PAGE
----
Purpose one: writing a travelogue to describe my various trips.

Purpose two: muse.

Tuesday, December 29, 2009

Nosedive on Nosedive

I just got back from a few days of skiing at Lake Tahoe.

The last night and day, it was snowing steadily and I got to ski in a few inches of fresh powder. That is always a treat.

I spent one day cross-country skiing at Royal Gorge. They have an aptly named hill called "Nose Dive," which I worked a few times and indeed did take a nosedive or three. I busted my lip pretty good, but nobody has remarked on it, so it cannot be as bad as it feels.

View from Lola's Lookout, compromised by the gray weather but still gorgeous, and Henri enjoying the sunset, tired after a full day of x-country.

Sunday, December 20, 2009

Betrand Russell on Asia

In 1945, Bertrand Russell wrote this about European vs. Asian culture.

Our use of the phrase the "Dark Ages" to cover the period from 600 to 1000
marks our undue concentraion on Western Europe. In China, this period
includes the time of the Tang dynasty, the greatest age of Chinese
poetry[...]. What was lost to Christendom at this time was not lost to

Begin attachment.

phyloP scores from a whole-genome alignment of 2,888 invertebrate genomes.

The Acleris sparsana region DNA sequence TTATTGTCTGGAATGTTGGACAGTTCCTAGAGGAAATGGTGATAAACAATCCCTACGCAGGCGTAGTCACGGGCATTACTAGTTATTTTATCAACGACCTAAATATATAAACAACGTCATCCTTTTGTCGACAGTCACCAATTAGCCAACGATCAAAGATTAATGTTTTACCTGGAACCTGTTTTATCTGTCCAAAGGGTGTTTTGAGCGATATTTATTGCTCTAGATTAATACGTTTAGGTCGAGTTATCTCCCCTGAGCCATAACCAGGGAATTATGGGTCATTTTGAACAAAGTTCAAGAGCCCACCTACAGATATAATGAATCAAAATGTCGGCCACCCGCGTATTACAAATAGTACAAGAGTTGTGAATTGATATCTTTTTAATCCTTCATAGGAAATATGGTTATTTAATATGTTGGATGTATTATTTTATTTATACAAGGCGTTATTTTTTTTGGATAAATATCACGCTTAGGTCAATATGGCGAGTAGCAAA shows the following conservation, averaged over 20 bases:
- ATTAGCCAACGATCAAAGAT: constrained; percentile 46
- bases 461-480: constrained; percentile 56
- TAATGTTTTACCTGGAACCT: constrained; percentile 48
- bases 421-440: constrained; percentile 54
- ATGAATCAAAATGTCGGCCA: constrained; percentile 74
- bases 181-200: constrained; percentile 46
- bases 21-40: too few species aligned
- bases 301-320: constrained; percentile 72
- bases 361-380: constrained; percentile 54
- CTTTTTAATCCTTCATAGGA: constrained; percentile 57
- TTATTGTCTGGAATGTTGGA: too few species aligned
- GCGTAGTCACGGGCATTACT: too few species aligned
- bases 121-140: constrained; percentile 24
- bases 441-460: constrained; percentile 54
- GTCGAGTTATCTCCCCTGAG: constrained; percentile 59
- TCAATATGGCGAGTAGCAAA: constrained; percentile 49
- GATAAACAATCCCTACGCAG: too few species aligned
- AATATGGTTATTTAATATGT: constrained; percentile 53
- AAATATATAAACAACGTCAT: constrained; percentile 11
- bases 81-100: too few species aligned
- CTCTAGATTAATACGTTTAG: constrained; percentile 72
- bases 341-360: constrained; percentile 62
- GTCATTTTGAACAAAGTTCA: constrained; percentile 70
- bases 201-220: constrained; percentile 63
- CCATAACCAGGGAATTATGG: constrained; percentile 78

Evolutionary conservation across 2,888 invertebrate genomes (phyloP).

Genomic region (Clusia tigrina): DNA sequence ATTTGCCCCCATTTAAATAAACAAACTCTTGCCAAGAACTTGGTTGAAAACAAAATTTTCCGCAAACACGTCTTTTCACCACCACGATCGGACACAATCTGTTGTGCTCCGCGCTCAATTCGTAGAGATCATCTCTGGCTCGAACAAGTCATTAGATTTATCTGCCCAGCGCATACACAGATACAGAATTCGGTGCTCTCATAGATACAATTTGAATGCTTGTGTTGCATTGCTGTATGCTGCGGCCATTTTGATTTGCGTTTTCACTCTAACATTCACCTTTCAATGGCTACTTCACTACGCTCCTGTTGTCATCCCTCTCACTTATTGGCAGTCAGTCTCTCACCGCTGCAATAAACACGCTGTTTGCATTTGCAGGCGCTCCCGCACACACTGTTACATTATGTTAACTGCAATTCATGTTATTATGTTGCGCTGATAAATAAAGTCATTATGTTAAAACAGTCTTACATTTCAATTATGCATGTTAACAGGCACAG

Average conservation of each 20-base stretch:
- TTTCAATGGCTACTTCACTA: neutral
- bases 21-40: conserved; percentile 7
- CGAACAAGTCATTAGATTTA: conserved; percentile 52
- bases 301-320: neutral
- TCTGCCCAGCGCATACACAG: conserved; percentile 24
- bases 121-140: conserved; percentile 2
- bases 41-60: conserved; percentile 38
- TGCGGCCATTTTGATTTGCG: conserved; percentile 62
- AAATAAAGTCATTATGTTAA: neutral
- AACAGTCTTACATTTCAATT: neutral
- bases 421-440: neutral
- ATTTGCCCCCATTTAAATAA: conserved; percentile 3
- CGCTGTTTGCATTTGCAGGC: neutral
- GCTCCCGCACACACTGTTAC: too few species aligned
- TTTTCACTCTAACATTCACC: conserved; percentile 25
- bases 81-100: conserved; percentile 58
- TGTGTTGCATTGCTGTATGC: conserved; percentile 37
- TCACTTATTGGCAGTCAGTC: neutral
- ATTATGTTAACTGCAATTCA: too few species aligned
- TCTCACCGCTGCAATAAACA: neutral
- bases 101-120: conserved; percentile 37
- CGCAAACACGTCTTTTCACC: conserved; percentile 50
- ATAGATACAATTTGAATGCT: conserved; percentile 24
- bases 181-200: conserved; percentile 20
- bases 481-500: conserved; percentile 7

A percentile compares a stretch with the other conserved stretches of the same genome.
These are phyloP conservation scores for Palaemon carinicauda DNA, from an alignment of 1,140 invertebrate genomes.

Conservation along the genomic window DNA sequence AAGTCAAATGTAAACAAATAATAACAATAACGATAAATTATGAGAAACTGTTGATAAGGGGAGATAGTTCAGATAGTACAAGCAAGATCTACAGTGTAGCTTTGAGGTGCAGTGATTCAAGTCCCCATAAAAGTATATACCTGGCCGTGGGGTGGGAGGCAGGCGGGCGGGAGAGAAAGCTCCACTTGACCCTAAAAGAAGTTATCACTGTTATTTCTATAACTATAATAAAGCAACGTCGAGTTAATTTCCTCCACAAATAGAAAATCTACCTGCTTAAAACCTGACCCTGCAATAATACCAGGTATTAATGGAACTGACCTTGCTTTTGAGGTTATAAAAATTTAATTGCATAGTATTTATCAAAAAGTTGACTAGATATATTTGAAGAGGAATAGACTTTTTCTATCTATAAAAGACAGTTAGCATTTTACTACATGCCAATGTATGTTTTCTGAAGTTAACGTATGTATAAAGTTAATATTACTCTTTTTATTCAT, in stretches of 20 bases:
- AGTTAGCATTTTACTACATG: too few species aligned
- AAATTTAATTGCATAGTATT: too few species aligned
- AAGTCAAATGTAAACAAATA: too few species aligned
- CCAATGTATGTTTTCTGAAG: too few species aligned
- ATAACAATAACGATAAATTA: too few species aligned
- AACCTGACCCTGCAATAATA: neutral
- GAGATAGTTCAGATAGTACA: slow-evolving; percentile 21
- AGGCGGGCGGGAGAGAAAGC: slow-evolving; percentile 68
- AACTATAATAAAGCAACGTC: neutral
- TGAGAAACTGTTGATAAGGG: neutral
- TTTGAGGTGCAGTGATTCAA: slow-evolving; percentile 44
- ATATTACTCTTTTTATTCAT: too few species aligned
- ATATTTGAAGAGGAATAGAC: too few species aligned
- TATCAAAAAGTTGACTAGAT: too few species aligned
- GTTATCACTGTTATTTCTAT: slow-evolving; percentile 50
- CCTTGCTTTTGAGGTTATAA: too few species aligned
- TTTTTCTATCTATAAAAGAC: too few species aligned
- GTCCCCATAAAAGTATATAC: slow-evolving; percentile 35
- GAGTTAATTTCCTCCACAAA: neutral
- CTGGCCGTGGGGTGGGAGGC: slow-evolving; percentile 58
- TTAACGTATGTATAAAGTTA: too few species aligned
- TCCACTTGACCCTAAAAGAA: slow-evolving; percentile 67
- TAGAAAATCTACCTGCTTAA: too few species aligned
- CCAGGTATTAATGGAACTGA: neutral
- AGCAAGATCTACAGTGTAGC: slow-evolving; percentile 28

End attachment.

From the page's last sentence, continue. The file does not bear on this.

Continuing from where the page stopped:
civilization, but quite the contrary. No one could have guessed that
Europe would later become dominant, both in power and in culture. [...]

Our superiority since the Renaissance is due partly to science and
scientific technique, partly to political institutions slowly built up
during the Middle Ages. There is no reason, in the nature of things, why
this superiority should continue. [...] It seems not unlikely that,
during the next few centuries, civilization, if it survives, will have
greater diversity than it has had since the Renaissance. There is an
imperialism of culture that is harder to overcome than the imperialism of
power. Long after the Western Empire fell, [...] all European culture
retained a tincture of Roman imperialism. [...] I think that, if we are to
feel at home in the world after the present war, we shall have to admit Asia
to equality of thoughts, not only politically, but culturally. What changes
this will bring about, I do not know, but I am convinced that they will be
profound and of the greatest importance.

This already sounds prescient, and it looks like the 21st century will prove Russell right on the mark.

Sunday, December 6, 2009

Alpha Dog

You should see Alpha Dog, despite its flaws. It slows down in many places with scenes and characters unrelated to the storyline. Some of the acting is a little over the top. On the plus side, there is a scene with a heart-broken, decrepit Sharon Stone doing a terrific soliloquy, and it is almost worth watching the movie just for that.

I am interested in kidnapping stories, I think because I am interested in freedom, and kidnapping is a personal, severe abridger of freedom.

Unlike many movies that say they are based on true events, the events inspiring this story did happen. Look up Jesse James Hollywood, the real-life culprit.